With its airy structure of glass and iron based on a balanced combination of columns and cast-iron arches, the Sayner Hutte Bendorf iron works, built in 1830, is one of the most refined examples of industrial architecture in Europe. The building was originally designed as a coating room for the existing foundry to increase iron production, an activity that ended in 1926. On account of its floorplan, the structure is often referred to as the "iron cathedral", as it is basically an industrial basilica with three naves. The layout of its columns creates a further partition in the building's interiors where a number of ball mechanism cranes are located to remind visitors of the structure's industrial past.
Today, the foundry is used as a multipurpose community centre, so the lighting system has been designed to adapt to a wide range of requirements. This has been achieved by installing LED devices that are individually regulated by a control system. The depth of the building is underlined by Linealuce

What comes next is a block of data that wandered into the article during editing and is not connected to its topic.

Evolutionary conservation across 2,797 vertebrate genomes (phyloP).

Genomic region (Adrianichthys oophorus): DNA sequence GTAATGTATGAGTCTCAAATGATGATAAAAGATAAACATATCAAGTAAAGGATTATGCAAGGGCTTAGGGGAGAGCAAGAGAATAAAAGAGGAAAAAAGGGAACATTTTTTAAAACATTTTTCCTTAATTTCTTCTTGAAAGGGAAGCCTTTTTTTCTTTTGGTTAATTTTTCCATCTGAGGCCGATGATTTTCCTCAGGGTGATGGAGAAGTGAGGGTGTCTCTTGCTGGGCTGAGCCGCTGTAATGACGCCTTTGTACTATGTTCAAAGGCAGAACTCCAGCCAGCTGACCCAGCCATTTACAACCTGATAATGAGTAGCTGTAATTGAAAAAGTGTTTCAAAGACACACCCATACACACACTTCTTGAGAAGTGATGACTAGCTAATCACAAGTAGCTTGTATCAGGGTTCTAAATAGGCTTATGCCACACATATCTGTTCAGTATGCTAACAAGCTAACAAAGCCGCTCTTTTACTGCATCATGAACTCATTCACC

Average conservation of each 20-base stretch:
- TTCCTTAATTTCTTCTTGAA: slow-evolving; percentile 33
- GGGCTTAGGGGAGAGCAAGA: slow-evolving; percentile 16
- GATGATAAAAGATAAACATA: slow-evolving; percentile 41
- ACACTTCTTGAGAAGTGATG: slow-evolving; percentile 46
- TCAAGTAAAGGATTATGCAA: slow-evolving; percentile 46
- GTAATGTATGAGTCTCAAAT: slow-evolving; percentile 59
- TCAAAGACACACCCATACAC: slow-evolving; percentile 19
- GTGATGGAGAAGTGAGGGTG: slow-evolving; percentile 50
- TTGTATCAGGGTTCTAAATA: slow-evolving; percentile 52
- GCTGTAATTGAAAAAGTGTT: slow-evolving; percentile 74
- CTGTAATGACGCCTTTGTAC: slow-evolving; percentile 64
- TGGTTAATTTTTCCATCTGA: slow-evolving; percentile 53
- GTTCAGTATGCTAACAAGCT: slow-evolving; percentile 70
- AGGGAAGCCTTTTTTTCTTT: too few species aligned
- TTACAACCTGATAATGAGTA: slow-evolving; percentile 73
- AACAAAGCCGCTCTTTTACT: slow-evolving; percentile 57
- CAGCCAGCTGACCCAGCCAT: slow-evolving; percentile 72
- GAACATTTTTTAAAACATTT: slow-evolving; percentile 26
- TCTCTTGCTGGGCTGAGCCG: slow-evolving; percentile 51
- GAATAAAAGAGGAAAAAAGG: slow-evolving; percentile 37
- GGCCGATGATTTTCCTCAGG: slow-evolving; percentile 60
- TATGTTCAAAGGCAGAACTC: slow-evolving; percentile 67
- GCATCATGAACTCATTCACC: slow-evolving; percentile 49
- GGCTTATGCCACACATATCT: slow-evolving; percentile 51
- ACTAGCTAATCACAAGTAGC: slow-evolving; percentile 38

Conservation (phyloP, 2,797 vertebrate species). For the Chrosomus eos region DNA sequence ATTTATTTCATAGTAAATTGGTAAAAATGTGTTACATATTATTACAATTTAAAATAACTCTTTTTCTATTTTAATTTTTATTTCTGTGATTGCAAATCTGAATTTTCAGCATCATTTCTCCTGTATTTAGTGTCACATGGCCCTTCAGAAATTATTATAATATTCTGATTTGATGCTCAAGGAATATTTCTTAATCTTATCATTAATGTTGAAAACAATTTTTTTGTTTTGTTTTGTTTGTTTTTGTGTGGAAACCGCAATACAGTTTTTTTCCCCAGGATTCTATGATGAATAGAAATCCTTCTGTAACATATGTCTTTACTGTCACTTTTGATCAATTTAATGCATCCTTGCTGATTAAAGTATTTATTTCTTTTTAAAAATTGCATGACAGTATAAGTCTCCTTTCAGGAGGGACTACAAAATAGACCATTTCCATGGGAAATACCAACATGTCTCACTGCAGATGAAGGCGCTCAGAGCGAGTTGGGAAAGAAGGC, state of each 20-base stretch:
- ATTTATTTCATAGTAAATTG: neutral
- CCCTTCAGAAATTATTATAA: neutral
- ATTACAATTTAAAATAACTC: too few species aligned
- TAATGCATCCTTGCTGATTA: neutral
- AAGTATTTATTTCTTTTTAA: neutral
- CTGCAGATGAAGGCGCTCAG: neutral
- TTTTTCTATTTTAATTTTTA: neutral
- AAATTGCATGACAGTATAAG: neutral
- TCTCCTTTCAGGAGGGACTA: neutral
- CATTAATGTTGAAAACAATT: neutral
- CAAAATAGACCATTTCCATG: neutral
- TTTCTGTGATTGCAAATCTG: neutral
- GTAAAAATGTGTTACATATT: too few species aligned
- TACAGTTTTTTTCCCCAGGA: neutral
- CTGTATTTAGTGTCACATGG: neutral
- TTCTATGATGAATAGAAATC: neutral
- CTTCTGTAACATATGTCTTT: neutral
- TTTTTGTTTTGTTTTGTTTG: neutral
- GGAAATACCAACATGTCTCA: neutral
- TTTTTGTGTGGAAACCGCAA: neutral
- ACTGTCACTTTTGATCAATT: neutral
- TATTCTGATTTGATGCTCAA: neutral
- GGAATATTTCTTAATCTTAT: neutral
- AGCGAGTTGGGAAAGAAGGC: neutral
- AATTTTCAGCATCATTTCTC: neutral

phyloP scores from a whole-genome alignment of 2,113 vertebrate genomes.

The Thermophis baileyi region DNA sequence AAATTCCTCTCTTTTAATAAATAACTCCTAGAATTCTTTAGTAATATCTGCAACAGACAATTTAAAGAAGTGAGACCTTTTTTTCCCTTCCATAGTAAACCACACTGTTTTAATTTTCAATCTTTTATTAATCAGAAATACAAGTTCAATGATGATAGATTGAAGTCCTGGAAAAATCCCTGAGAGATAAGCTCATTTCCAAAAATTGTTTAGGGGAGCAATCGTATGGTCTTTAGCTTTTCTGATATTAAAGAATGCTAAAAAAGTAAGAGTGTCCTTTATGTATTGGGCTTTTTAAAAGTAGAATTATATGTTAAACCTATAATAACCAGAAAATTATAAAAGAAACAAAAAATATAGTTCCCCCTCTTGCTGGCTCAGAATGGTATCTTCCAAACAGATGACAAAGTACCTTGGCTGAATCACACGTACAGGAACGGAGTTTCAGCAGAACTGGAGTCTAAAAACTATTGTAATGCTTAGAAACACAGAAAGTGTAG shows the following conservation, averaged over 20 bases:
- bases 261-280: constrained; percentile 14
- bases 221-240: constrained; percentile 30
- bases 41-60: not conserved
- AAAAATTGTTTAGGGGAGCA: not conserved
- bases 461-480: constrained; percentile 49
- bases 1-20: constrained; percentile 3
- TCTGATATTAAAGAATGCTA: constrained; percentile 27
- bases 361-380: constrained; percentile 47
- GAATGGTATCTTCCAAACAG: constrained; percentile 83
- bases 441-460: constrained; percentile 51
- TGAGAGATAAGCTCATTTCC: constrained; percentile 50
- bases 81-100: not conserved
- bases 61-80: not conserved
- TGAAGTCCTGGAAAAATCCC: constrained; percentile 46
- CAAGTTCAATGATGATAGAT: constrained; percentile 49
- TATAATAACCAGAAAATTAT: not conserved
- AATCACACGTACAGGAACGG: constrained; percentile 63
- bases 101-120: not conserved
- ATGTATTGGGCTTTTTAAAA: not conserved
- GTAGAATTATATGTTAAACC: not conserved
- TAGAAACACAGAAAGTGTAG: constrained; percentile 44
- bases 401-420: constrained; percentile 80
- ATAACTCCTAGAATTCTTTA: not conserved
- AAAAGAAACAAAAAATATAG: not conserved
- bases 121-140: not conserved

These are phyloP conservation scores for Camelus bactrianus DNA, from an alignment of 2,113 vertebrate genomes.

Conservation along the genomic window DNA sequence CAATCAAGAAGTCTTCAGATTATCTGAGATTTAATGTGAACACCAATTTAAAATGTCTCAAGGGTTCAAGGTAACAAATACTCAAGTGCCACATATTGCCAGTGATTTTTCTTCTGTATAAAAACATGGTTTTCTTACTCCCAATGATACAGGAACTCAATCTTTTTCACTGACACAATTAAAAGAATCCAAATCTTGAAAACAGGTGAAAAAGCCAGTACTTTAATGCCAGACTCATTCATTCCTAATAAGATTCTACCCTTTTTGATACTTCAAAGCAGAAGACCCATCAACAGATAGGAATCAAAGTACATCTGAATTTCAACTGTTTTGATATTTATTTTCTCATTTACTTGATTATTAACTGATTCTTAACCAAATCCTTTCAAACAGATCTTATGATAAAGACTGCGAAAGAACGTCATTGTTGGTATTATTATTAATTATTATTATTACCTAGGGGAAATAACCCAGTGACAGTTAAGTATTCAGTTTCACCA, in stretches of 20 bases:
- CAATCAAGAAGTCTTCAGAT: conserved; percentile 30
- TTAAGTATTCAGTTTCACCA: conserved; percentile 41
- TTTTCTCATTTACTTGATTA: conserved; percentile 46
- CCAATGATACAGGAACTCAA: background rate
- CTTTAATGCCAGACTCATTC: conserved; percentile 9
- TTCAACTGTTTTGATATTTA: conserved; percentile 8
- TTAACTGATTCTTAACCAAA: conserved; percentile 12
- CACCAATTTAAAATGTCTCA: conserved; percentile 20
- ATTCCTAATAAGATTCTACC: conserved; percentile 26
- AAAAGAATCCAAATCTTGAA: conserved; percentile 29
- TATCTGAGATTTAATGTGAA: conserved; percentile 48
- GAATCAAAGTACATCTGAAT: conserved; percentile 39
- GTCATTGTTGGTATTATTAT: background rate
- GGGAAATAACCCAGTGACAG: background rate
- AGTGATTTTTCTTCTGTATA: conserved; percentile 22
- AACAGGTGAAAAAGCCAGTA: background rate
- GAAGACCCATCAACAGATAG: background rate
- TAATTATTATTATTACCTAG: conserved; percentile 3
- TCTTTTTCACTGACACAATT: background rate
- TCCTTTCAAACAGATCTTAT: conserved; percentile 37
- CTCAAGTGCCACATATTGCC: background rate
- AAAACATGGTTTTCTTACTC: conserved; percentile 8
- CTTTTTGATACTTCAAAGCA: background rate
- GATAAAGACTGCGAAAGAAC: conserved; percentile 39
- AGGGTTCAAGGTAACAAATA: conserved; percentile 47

RGB luminaires mounted horizontally under the roof and sustained by a wooden structure on which the terracotta roof tiles are laid. The effects and emission levels of the luminaires are defined according to the type of event staged. These devices also make an indirect contribution to the environment's diffused lighting that is calibrated at 3000 K and integrated with cold colour accent lighting at 4000 K, projected by Maxi Woody
luminaires mounted on strong columns. The Woody floodlights, on the other hand, are focused on the cranes. All the devices have been coated with a special paint that matches the colour of the building's columns and iron framework.